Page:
Finally, Dehcho First Nations and the federal government are openly discussing their settlement agreement.
On Monday, each side held its own tele-conference on to comment on the deal.
If they supposedly reached a compromise, then couldn't they at least hold a joint press conference?
The answer to that question became apparent after listening to both parties. It seems the concept of federal consultation with the Dehcho on the pipeline project is a grey area.
Yes, each side had a copy of the agreement with the words clearly laid out before them. But those words are subject to interpretation, and, not surprisingly, each party has a different read on that particular article of the agreement.
The Deh Cho appears to think the consultation will give them at least some sway, a modicum of authority. Conversely, the federal negotiators explicitly inserted the words "if appropriate" in the clause, meaning that DFN can scream all it wants about the pipeline but Ottawa doesn't necessarily have to act. This, undoubtedly, will prove to be a real point of contention in the future.
It's a lawyer's delight this self-government/litigation stuff.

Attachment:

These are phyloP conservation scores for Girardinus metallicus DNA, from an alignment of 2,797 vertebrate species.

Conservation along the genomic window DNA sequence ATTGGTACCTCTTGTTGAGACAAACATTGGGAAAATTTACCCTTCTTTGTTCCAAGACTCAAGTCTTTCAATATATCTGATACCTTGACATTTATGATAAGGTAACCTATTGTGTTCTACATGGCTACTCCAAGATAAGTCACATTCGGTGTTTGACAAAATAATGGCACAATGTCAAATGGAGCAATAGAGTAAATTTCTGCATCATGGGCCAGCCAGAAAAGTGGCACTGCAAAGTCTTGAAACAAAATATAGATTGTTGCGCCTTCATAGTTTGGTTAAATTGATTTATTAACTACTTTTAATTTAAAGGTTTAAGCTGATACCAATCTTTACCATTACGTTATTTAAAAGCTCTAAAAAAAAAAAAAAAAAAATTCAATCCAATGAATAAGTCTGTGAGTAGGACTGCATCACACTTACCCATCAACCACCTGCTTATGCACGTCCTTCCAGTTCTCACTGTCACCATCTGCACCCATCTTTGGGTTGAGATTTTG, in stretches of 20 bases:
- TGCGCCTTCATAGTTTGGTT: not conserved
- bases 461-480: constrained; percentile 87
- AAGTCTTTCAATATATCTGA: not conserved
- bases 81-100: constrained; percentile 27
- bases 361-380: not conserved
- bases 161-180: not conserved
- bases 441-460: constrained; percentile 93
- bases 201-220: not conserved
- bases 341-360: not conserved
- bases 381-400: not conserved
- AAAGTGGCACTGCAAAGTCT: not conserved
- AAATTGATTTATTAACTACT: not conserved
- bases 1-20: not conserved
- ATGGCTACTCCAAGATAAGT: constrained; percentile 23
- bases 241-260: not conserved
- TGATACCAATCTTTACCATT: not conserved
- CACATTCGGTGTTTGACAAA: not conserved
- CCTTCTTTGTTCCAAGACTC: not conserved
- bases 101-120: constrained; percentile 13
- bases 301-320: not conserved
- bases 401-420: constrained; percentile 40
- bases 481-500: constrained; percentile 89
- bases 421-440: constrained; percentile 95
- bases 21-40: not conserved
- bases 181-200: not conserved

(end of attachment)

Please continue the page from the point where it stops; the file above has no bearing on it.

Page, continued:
The families of David Horesay and Fred Hardisty would prefer that the RCMP don't investigate themselves in assessing actions or lack thereof taken when the men went missing.
That is a reasonable concern. Police forces that carry out their own probes, in some instances, have been found to protect their officers.
While the family does have some legitimate questions, there have also been an incredible number of grossly distorted stories and hurtful rumours flying around since this most unfortunate ordeal began.
As family member Joseph Horesay stated, the relatives of the two men who perished in the North Nahanni are seeking closure.
The recovery of their bodies is the first step. We can only hope the police and families are able to take the next step together.
If nothing else, an enhanced communications and search protocol between the police and the families must be established.
That protocol then must be revisited annually so that police officers new to the community and newly elected chief and council - or designated community search and rescue members - are familiar with it.
If mock disasters and mock oil spill exercises are held regularly, why can't co-operative search and rescue training take place, too? It can, but only if both sides want it to happen.